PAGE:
3 Ways to Extract and Copy Files from ISO Image in Linux

Let’s say you have a large ISO file on your Linux server and you wanted to access, extract or copy one single file from it. How do you do it? Well in Linux there are couple ways do it.

Read Also: A Bash Script to Create a Bootable USB from ISO in Linux

For example, you can use standard mount command to mount an ISO image in read-only mode using the loop device and then copy the files to another directory.

Mount or Extract ISO File in Linux

To do so, you must have an ISO file (I used ubuntu-16.10-server-amd64.iso ISO image) and mount point directory to mount or extract ISO files.

First create an mount point directory, where you will going to mount the image as shown:

$ sudo mkdir /mnt/iso

Once directory has been created, you can easily mount ubuntu-16.10-server-amd64.iso file and verify its content by running following command.

$ sudo mount -o loop ubuntu-16.10-server-amd64.iso /mnt/iso
$ ls /mnt/iso/
Mount ISO File in Linux
Mount ISO File in Linux

Now you can go inside the mounted directory (/mnt/iso) and access the files or copy the files to /tmp directory using cp command.

$ cd /mnt/iso
$ sudo cp md5sum.txt /tmp/
$ sudo cp -r ubuntu /tmp/
Copy Files From ISO File in Linux
Copy Files From ISO File in Linux

Note: The -r option used to copy directories recursively, if you want you can also monitor progress of copy command.

Extract ISO Content Using 7zip Command

If you don’t want to mount ISO file, you can simply install 7zip, is an open source archive program used to pack or unpack different number of formats including TAR, XZ, GZIP, ZIP, BZIP2, etc..

$ sudo apt-get install p7zip-full p7zip-rar [On Debian/Ubuntu systems]
$ sudo yum install p7zip p7zip-plugins      [On CentOS/RHEL systems]

Once 7zip program has been installed, you can use 7z command to extract ISO file contents.

$ 7z x ubuntu-16.10-server-amd64.iso
7zip - Extract ISO File Content in Linux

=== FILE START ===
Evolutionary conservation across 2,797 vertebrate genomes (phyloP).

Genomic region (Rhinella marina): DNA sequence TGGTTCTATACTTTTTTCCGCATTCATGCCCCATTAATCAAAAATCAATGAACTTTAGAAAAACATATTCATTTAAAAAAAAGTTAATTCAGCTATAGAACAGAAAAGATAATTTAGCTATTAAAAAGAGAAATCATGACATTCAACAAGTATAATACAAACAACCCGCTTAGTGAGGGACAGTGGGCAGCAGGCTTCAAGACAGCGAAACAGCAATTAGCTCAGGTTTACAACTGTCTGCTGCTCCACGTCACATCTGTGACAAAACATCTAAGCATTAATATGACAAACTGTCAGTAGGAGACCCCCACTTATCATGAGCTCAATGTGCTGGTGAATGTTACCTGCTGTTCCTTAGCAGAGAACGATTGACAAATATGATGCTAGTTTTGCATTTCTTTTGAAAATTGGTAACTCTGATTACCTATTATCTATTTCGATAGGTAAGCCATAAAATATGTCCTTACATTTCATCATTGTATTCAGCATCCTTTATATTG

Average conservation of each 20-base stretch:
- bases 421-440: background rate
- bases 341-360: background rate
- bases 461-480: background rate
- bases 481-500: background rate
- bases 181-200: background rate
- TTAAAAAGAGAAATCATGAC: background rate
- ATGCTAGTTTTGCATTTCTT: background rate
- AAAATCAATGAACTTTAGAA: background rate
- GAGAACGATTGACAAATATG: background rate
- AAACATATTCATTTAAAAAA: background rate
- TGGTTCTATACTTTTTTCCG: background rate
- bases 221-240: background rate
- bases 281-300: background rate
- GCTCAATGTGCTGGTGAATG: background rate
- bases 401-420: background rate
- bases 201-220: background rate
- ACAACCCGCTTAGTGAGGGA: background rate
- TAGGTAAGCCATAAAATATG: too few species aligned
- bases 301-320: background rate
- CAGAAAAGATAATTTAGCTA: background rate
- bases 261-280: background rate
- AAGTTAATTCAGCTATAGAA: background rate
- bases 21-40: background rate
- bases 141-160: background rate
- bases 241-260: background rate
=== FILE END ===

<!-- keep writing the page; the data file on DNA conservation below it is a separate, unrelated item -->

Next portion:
7zip – Extract ISO File Content in Linux

Note: As compared to Linux mount command, 7zip seems much faster and smart enough to pack or unpack any archive formats.

Extract ISO Content Using isoinfo Command

The isoinfo command is used for directory listings of iso9660 images, but you can also use this program to extract files.

As I said isoinfo program perform directory listing, so first list the content of ISO file.

$ isoinfo -i ubuntu-16.10-server-amd64.iso -l
List ISO Content in Linux
List ISO Content in Linux

Now you can extract a single file from an ISO image like so:

$ isoinfo -i ubuntu-16.10-server-amd64.iso -x MD5SUM.TXT > MD5SUM.TXT

Note: The redirection is needed as -x option extracts to stdout.

Extract Single File from ISO in Linux
Extract Single File from ISO in Linux

Well, there are many ways to do, if you know any useful command or program to extract or copy files from ISO file do share us via comment section.

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12 thoughts on “3 Ways to Extract and Copy Files from ISO Image in Linux”

  1. I had problems to extract files with isoinfo.

    Solution:

    # isoinfo -i myiso.iso -R -x /SOME_FILE_IN_ROOT_OF_ISO
    

    Important was -R and the leading / for the path.

    Reply
    • The creator of this help file had a similar problem. See in the sample, the size of MD5SUM.TXT is 168387 in the iso an 0 in the unpacked form. Using Rockridge or Joliet extensions both seem to work (if they are included in the iso)

      Reply
      • Use mc (Midnight Commander) to browse and extract files from many archive formats, including iso, tar, gz, tgz, rpm, zip, and others.

        Reply
  2. Best of all is probably BSD’s tar [uses libarchive]

    $ sudo apt install bsdtar
    $ bsdtar -xf youriso.iso -C targetfolder/
    

    For example, extracting an Ubuntu ISO, 7x extracts a [BOOT] folder, but omits the ubuntu -> ./ link
    bsdtar ok with link but no [BOOT] folder.

    neither seem to inherit permissions properly especially when using sticky bit.

    Reply
  3. @Bill: If you have a linux server you usually have no Window Manager installed. Ergo: Everything goes through commands. That’s why you have to do this “complicated” way.

    Reply
  4. Whats wrong with “Gnome Archive Manager” – I’m using Mint 18 – or one of the equivalents for other distros. Works very well and a lot less complicated than any of the above. I haven’t tried it but presume one could add files as well. Will give that a go some time and let you know.

    Reply
  5. Thank you for your article about managing and extractions iso files. However, most of the time that we have to deal with iso files, is to write them to a CD/DVD or to a pen drive, in order to use them to perform a subsequent software installation.

    It would be interesting to know similar Linux alternatives to the commonly used windows ImgBurn software.
    Regards.

    Reply

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